4. Now we need the time offset since the start of the day. If we say it's 5:00 PM, then we convert 12 hour time into 24 hour time to get 17:00. That's 17 hours that have elapsed since 12:00:00. Each hour is 3600 seconds, so we can do the conversion as follows 17 * 3600 = 61200. Now add that back into the running total 1142467200 + 61200 = 1142528400.
  5. Note: If you have minutes and seconds, they'd need to be added in as well.
What we're left with is 1142528400 seconds since "0" time 1/1/1970. It's not very friendly from a human standpoint, but it's pure gold for computers and calculators in calculating "elapsed time since..." for a date that's been converted to epoch.

Sanity checking your results

Plug 1142528400 back into the converter and see how far off March 15, 2006 you are. It's likely that you are off by some amount, probably the offset for your own local timezone. In general, you should always sanity check your results. Two good tests are, checking your results against today (using the current epoch from getTime/1000 for example), and "0" time. If your mechanism passes both tests, that's a good sign.

Another interesting note: I've heard folks suggest using UTC rather than local time. UTC is certainly an appropriate "global" approach to time based applications, particularly when your audience spans the globe; In that case, having a standard time to fallback on is excellent. In order to apply it to your specific locale, you would calculate the target timezone offset from UTC. There are some strange issues that come up. Calculating an offset accurately can be really tough in the real world. For example, Arizona time while correct in Windows, isn't correct in JavaScript. And that's just one example. I'm not an expert on timezones, so I don't know how prolific timezone offset problems are. I'd appreciate feedback from anyone in the know.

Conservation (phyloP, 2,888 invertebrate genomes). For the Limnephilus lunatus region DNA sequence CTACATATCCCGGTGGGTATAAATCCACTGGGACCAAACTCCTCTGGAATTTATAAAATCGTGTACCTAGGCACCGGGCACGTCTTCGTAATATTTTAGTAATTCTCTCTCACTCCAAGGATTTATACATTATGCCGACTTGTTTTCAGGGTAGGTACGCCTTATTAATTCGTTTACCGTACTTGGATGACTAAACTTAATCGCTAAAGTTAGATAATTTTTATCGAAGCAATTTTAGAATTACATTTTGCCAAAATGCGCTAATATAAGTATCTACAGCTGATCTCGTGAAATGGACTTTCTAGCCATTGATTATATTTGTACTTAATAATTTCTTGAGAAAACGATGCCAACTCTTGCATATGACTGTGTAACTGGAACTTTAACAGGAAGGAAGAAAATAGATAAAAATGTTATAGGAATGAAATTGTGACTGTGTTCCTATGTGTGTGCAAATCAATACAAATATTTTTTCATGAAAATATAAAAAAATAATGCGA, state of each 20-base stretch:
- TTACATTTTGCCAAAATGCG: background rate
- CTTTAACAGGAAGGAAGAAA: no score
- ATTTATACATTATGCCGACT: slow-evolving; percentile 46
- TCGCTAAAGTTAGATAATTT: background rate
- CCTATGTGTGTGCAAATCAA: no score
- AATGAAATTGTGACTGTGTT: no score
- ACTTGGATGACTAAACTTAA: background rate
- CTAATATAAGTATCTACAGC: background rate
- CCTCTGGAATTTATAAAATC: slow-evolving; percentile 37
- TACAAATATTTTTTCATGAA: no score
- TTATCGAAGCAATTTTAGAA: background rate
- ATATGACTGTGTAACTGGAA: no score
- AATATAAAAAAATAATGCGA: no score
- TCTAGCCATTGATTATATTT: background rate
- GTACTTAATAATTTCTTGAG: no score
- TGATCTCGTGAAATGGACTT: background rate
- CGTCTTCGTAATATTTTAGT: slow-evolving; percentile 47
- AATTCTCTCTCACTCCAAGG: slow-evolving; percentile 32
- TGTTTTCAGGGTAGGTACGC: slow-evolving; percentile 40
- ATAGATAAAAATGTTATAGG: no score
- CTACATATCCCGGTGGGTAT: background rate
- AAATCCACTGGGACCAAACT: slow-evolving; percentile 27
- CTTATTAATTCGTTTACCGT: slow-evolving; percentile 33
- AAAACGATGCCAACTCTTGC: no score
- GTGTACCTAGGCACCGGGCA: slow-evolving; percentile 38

Examples of Usage

Of course, the most relevant question in all of this is "why would I want to do any of this?" I've had the need for this arise many times. One notable example which occurred while working for a web hosting company was that we wanted to turn messaging chunks on/off 3 days after a new signup for services. We had a marketing manager that wanted to play some messaging to our audience of webmasters three days into their experience. Because there is a steady inflow of customers, the exercise is an ongoing one, and relative to each specific account. We needed a way to identify a member of the 3+ day audience and then some logic to trigger the messaging. In turning that need into programming routines, we did the following steps.
  1. First, we stored the epoch value of the date of each signup (for example, Jan 1, 2003 is 1041459471 in epoch). Now that the date value is an integer, we can do math with it.
  2. Second, we calculate 3 days in epoch measures (seconds) as follows... (86400 * 3)
  3. Third, compare the current time with the signup time, plus the 3 days epoch value.

By making signup date a variable, this rule can apply to anyone for whom we want to know 3 days into the future of their signup.
ex: $signup_date = 1041459471 (or whatever the epoch is for any given site) if ($current_time > ($signup_date + (86400 * 3))) then this site was signed up more than 3 days ago.

Common Time Measures in Epoch

1 Millisecond = 1/1000 in Epoch (used frequently with JavaScript conversions)
1 Second = 1 in Epoch
1 Minute = 60 in Epoch
10 Minutes = 600 in Epoch
1 Hour = 3600 in Epoch
6 Hours = 21600 in Epoch
12 Hours = 43200 in Epoch
1 Day = 86400 in Epoch (24 Hours)
1 Week = 604800 in Epoch (7 Days / 168 Hours)
1 Month = (see below... number of days in the month)
 28 Days = 2419200 in Epoch (672 Hours)
 29 Days = 2505600 in Epoch (696 Hours)
 30 Days = 2592000 in Epoch (720 Hours)
 31 Days = 2678400 in Epoch (744 Hours)
 AVERAGE MONTHS IN YEAR = 2628000 in Epoch
  (365 / 12 = 30.416666666666666666666666666667) (average months)
  (30.416666666666666666666666666667 * 86400 = 2628000) (average months in Epoch)
1 Year = 31536000 in Epoch (365 days * 86400 seconds)

 


last updated: December 21, 2011